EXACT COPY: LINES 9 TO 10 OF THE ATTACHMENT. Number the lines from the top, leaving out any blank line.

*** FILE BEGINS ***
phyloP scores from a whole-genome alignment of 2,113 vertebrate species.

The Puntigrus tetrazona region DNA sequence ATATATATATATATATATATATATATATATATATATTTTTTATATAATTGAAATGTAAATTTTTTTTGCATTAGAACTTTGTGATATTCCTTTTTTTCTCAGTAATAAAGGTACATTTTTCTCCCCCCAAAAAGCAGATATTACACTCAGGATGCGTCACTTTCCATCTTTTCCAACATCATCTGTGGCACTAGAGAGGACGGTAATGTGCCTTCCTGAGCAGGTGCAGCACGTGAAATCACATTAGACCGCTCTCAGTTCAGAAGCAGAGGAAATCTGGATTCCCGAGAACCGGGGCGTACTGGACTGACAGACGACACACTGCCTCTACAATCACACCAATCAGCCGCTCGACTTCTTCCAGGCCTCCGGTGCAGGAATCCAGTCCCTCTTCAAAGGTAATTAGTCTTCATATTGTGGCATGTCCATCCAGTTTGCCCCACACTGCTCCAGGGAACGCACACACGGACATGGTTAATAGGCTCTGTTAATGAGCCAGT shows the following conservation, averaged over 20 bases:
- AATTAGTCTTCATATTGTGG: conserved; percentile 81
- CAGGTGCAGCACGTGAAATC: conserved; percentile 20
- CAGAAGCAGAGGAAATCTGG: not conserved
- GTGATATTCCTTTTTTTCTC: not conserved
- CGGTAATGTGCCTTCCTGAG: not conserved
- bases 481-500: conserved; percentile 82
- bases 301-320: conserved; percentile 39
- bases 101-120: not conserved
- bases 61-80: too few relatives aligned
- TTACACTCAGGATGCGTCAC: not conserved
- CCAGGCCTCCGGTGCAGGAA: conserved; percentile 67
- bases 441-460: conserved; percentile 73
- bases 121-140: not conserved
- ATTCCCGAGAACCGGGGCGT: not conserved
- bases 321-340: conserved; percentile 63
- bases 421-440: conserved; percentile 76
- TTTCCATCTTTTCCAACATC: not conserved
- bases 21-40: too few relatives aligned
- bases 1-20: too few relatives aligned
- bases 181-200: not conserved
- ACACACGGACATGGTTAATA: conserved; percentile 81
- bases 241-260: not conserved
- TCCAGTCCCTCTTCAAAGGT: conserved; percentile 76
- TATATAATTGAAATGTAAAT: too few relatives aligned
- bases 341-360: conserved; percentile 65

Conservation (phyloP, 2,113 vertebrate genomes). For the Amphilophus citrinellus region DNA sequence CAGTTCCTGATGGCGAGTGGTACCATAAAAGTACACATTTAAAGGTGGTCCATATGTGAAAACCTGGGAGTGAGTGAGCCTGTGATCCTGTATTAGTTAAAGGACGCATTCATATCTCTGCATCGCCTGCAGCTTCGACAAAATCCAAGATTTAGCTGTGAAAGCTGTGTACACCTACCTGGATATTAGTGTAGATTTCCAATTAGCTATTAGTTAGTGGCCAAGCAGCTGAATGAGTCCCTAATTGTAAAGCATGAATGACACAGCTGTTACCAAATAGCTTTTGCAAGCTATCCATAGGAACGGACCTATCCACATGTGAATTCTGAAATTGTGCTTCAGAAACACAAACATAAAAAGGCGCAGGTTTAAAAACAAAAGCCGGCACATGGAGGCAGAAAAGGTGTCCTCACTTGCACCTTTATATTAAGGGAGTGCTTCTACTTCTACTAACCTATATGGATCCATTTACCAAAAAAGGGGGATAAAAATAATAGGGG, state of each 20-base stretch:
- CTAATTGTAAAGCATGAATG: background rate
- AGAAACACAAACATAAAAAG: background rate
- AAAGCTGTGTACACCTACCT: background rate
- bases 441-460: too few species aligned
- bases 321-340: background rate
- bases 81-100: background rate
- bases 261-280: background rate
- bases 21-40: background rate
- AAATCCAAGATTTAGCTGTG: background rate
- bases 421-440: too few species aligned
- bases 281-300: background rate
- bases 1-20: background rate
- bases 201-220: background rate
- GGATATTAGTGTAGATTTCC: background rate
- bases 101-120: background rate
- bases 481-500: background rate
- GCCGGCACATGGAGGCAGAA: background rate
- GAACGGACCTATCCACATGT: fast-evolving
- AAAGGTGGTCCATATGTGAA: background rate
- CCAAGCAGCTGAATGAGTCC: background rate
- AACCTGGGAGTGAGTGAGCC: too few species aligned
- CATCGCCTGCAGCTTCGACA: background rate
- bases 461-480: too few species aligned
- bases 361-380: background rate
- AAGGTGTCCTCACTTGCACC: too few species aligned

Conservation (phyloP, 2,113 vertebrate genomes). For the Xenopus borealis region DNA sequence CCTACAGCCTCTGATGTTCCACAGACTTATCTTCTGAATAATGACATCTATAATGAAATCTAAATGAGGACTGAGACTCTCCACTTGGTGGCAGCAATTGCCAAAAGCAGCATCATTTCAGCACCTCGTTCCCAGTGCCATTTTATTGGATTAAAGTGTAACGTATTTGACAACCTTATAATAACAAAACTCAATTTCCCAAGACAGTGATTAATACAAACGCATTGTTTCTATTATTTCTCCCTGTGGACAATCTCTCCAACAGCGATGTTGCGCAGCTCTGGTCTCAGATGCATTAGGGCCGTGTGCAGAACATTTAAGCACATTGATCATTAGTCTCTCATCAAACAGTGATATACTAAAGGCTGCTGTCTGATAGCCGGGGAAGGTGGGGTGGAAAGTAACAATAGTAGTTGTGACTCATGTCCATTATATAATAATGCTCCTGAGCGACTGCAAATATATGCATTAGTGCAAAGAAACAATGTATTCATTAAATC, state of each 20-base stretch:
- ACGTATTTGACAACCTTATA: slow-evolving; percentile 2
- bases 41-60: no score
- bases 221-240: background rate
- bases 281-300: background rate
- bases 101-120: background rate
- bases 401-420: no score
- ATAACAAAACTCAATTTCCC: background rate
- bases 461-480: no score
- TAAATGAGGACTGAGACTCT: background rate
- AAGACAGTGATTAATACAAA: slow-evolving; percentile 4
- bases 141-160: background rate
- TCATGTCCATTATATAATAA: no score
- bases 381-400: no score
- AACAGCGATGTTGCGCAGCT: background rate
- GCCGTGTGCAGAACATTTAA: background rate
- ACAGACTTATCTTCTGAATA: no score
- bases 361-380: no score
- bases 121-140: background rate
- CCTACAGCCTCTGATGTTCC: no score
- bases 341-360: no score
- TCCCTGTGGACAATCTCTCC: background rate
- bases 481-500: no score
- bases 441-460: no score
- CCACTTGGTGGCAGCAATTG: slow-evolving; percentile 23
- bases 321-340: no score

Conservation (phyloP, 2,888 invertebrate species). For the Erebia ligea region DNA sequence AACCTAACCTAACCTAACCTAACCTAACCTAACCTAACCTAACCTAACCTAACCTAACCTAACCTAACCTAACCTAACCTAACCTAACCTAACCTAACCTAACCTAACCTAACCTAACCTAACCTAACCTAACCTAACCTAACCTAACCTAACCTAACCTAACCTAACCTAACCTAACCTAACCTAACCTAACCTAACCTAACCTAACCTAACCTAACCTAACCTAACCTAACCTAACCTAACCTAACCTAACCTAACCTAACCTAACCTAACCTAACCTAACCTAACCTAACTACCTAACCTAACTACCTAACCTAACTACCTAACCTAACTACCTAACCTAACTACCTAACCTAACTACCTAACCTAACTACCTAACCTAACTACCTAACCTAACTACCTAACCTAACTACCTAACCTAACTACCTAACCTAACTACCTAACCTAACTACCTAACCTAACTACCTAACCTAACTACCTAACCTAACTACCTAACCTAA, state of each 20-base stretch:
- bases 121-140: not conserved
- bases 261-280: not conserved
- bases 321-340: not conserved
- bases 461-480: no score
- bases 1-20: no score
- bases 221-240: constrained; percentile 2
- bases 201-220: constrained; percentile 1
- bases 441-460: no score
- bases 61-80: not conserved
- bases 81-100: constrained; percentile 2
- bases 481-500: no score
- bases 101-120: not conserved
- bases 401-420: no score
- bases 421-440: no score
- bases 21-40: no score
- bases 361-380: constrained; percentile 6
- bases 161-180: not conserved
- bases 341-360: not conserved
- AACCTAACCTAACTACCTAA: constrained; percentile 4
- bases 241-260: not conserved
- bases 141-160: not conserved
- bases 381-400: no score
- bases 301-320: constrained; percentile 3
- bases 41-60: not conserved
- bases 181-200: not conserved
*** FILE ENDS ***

- bases 301-320: conserved; percentile 39
- bases 101-120: not conserved